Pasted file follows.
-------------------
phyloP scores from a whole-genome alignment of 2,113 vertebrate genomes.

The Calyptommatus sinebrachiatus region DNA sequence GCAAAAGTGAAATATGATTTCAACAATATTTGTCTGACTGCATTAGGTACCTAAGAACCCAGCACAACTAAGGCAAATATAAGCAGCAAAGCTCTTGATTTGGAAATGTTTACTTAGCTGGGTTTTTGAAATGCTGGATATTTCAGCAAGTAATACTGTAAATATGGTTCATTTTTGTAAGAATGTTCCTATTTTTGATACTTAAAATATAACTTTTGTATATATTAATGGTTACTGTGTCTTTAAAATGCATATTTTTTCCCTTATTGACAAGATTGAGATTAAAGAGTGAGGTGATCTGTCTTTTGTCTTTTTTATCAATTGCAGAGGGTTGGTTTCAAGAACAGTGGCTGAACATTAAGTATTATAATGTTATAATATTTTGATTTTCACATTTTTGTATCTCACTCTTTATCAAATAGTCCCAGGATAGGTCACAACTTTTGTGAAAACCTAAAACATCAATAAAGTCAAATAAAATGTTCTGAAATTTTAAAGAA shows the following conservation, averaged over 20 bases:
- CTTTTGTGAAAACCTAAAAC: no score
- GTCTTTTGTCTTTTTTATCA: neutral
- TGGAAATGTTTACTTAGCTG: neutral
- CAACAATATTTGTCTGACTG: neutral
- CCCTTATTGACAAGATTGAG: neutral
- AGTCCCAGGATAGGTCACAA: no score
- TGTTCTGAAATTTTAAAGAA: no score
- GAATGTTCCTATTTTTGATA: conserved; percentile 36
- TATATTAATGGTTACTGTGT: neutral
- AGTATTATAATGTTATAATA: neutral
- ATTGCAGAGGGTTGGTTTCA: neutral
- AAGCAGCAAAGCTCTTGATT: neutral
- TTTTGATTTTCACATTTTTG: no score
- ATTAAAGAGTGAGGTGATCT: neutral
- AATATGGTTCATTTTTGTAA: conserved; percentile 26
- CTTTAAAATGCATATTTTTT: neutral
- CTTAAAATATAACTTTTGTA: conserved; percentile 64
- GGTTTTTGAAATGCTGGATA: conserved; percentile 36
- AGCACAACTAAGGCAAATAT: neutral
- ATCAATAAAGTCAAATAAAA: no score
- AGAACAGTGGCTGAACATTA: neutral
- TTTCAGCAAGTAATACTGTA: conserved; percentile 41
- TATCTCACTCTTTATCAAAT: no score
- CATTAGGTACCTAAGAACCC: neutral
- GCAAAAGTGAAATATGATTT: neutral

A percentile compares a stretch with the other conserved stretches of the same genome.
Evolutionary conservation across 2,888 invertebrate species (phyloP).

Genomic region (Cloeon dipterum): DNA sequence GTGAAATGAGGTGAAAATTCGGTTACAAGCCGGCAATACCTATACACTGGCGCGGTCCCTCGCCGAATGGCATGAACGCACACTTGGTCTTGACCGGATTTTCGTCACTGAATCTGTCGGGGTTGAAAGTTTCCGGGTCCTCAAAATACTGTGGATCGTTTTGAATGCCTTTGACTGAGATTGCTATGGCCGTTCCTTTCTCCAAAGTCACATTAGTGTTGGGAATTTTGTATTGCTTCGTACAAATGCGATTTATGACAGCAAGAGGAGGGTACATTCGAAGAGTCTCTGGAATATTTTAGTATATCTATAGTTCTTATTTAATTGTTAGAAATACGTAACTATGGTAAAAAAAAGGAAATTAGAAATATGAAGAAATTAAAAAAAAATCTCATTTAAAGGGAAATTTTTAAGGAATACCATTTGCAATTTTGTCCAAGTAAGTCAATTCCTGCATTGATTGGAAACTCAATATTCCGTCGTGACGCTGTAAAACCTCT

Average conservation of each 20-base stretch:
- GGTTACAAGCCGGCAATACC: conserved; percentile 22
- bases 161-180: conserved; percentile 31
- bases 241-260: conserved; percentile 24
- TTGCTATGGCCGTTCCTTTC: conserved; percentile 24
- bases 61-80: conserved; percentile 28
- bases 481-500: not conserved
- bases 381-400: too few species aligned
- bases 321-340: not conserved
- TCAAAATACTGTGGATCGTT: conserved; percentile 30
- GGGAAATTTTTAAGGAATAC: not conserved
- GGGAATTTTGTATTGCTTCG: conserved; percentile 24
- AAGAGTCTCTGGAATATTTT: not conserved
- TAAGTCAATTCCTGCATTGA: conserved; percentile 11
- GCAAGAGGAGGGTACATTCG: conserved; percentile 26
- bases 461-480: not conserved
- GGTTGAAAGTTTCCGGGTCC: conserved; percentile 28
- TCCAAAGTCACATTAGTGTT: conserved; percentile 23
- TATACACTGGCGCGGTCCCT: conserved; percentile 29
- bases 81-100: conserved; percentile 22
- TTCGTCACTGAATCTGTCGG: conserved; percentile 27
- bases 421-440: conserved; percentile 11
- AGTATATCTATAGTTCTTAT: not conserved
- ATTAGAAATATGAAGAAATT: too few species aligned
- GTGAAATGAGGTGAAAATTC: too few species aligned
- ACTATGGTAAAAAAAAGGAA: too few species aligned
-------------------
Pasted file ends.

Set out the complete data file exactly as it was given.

phyloP scores from a whole-genome alignment of 2,113 vertebrate genomes.

The Calyptommatus sinebrachiatus region DNA sequence GCAAAAGTGAAATATGATTTCAACAATATTTGTCTGACTGCATTAGGTACCTAAGAACCCAGCACAACTAAGGCAAATATAAGCAGCAAAGCTCTTGATTTGGAAATGTTTACTTAGCTGGGTTTTTGAAATGCTGGATATTTCAGCAAGTAATACTGTAAATATGGTTCATTTTTGTAAGAATGTTCCTATTTTTGATACTTAAAATATAACTTTTGTATATATTAATGGTTACTGTGTCTTTAAAATGCATATTTTTTCCCTTATTGACAAGATTGAGATTAAAGAGTGAGGTGATCTGTCTTTTGTCTTTTTTATCAATTGCAGAGGGTTGGTTTCAAGAACAGTGGCTGAACATTAAGTATTATAATGTTATAATATTTTGATTTTCACATTTTTGTATCTCACTCTTTATCAAATAGTCCCAGGATAGGTCACAACTTTTGTGAAAACCTAAAACATCAATAAAGTCAAATAAAATGTTCTGAAATTTTAAAGAA shows the following conservation, averaged over 20 bases:
- CTTTTGTGAAAACCTAAAAC: no score
- GTCTTTTGTCTTTTTTATCA: neutral
- TGGAAATGTTTACTTAGCTG: neutral
- CAACAATATTTGTCTGACTG: neutral
- CCCTTATTGACAAGATTGAG: neutral
- AGTCCCAGGATAGGTCACAA: no score
- TGTTCTGAAATTTTAAAGAA: no score
- GAATGTTCCTATTTTTGATA: conserved; percentile 36
- TATATTAATGGTTACTGTGT: neutral
- AGTATTATAATGTTATAATA: neutral
- ATTGCAGAGGGTTGGTTTCA: neutral
- AAGCAGCAAAGCTCTTGATT: neutral
- TTTTGATTTTCACATTTTTG: no score
- ATTAAAGAGTGAGGTGATCT: neutral
- AATATGGTTCATTTTTGTAA: conserved; percentile 26
- CTTTAAAATGCATATTTTTT: neutral
- CTTAAAATATAACTTTTGTA: conserved; percentile 64
- GGTTTTTGAAATGCTGGATA: conserved; percentile 36
- AGCACAACTAAGGCAAATAT: neutral
- ATCAATAAAGTCAAATAAAA: no score
- AGAACAGTGGCTGAACATTA: neutral
- TTTCAGCAAGTAATACTGTA: conserved; percentile 41
- TATCTCACTCTTTATCAAAT: no score
- CATTAGGTACCTAAGAACCC: neutral
- GCAAAAGTGAAATATGATTT: neutral

A percentile compares a stretch with the other conserved stretches of the same genome.
Evolutionary conservation across 2,888 invertebrate species (phyloP).

Genomic region (Cloeon dipterum): DNA sequence GTGAAATGAGGTGAAAATTCGGTTACAAGCCGGCAATACCTATACACTGGCGCGGTCCCTCGCCGAATGGCATGAACGCACACTTGGTCTTGACCGGATTTTCGTCACTGAATCTGTCGGGGTTGAAAGTTTCCGGGTCCTCAAAATACTGTGGATCGTTTTGAATGCCTTTGACTGAGATTGCTATGGCCGTTCCTTTCTCCAAAGTCACATTAGTGTTGGGAATTTTGTATTGCTTCGTACAAATGCGATTTATGACAGCAAGAGGAGGGTACATTCGAAGAGTCTCTGGAATATTTTAGTATATCTATAGTTCTTATTTAATTGTTAGAAATACGTAACTATGGTAAAAAAAAGGAAATTAGAAATATGAAGAAATTAAAAAAAAATCTCATTTAAAGGGAAATTTTTAAGGAATACCATTTGCAATTTTGTCCAAGTAAGTCAATTCCTGCATTGATTGGAAACTCAATATTCCGTCGTGACGCTGTAAAACCTCT

Average conservation of each 20-base stretch:
- GGTTACAAGCCGGCAATACC: conserved; percentile 22
- bases 161-180: conserved; percentile 31
- bases 241-260: conserved; percentile 24
- TTGCTATGGCCGTTCCTTTC: conserved; percentile 24
- bases 61-80: conserved; percentile 28
- bases 481-500: not conserved
- bases 381-400: too few species aligned
- bases 321-340: not conserved
- TCAAAATACTGTGGATCGTT: conserved; percentile 30
- GGGAAATTTTTAAGGAATAC: not conserved
- GGGAATTTTGTATTGCTTCG: conserved; percentile 24
- AAGAGTCTCTGGAATATTTT: not conserved
- TAAGTCAATTCCTGCATTGA: conserved; percentile 11
- GCAAGAGGAGGGTACATTCG: conserved; percentile 26
- bases 461-480: not conserved
- GGTTGAAAGTTTCCGGGTCC: conserved; percentile 28
- TCCAAAGTCACATTAGTGTT: conserved; percentile 23
- TATACACTGGCGCGGTCCCT: conserved; percentile 29
- bases 81-100: conserved; percentile 22
- TTCGTCACTGAATCTGTCGG: conserved; percentile 27
- bases 421-440: conserved; percentile 11
- AGTATATCTATAGTTCTTAT: not conserved
- ATTAGAAATATGAAGAAATT: too few species aligned
- GTGAAATGAGGTGAAAATTC: too few species aligned
- ACTATGGTAAAAAAAAGGAA: too few species aligned